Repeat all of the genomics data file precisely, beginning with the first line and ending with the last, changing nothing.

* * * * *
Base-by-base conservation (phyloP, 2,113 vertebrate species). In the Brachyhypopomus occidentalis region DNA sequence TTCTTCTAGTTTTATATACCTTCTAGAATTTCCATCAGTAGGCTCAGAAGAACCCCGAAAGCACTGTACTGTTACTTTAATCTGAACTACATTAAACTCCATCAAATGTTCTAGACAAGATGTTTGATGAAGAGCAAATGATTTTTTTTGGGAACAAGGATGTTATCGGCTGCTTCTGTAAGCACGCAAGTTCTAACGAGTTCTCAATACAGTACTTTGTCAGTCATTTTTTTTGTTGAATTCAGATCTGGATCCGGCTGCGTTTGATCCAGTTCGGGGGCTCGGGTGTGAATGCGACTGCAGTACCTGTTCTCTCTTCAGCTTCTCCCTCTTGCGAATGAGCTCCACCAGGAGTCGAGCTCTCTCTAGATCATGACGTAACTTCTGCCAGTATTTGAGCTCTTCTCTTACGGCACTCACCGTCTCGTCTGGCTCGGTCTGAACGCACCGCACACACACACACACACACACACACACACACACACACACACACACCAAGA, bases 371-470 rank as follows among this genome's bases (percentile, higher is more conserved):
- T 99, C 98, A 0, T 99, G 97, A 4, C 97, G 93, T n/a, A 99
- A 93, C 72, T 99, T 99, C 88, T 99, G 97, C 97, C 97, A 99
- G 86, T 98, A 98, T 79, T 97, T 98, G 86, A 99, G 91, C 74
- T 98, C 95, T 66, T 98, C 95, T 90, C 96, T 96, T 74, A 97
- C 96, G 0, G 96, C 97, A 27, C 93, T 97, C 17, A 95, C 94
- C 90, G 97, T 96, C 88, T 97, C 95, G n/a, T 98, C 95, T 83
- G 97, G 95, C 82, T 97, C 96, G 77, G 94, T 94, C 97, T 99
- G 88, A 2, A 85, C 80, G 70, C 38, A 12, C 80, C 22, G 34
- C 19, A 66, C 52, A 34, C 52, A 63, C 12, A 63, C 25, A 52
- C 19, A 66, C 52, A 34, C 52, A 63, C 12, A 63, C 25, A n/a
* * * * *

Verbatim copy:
Base-by-base conservation (phyloP, 2,113 vertebrate species). In the Brachyhypopomus occidentalis region DNA sequence TTCTTCTAGTTTTATATACCTTCTAGAATTTCCATCAGTAGGCTCAGAAGAACCCCGAAAGCACTGTACTGTTACTTTAATCTGAACTACATTAAACTCCATCAAATGTTCTAGACAAGATGTTTGATGAAGAGCAAATGATTTTTTTTGGGAACAAGGATGTTATCGGCTGCTTCTGTAAGCACGCAAGTTCTAACGAGTTCTCAATACAGTACTTTGTCAGTCATTTTTTTTGTTGAATTCAGATCTGGATCCGGCTGCGTTTGATCCAGTTCGGGGGCTCGGGTGTGAATGCGACTGCAGTACCTGTTCTCTCTTCAGCTTCTCCCTCTTGCGAATGAGCTCCACCAGGAGTCGAGCTCTCTCTAGATCATGACGTAACTTCTGCCAGTATTTGAGCTCTTCTCTTACGGCACTCACCGTCTCGTCTGGCTCGGTCTGAACGCACCGCACACACACACACACACACACACACACACACACACACACACACACCAAGA, bases 371-470 rank as follows among this genome's bases (percentile, higher is more conserved):
- T 99, C 98, A 0, T 99, G 97, A 4, C 97, G 93, T n/a, A 99
- A 93, C 72, T 99, T 99, C 88, T 99, G 97, C 97, C 97, A 99
- G 86, T 98, A 98, T 79, T 97, T 98, G 86, A 99, G 91, C 74
- T 98, C 95, T 66, T 98, C 95, T 90, C 96, T 96, T 74, A 97
- C 96, G 0, G 96, C 97, A 27, C 93, T 97, C 17, A 95, C 94
- C 90, G 97, T 96, C 88, T 97, C 95, G n/a, T 98, C 95, T 83
- G 97, G 95, C 82, T 97, C 96, G 77, G 94, T 94, C 97, T 99
- G 88, A 2, A 85, C 80, G 70, C 38, A 12, C 80, C 22, G 34
- C 19, A 66, C 52, A 34, C 52, A 63, C 12, A 63, C 25, A 52
- C 19, A 66, C 52, A 34, C 52, A 63, C 12, A 63, C 25, A n/a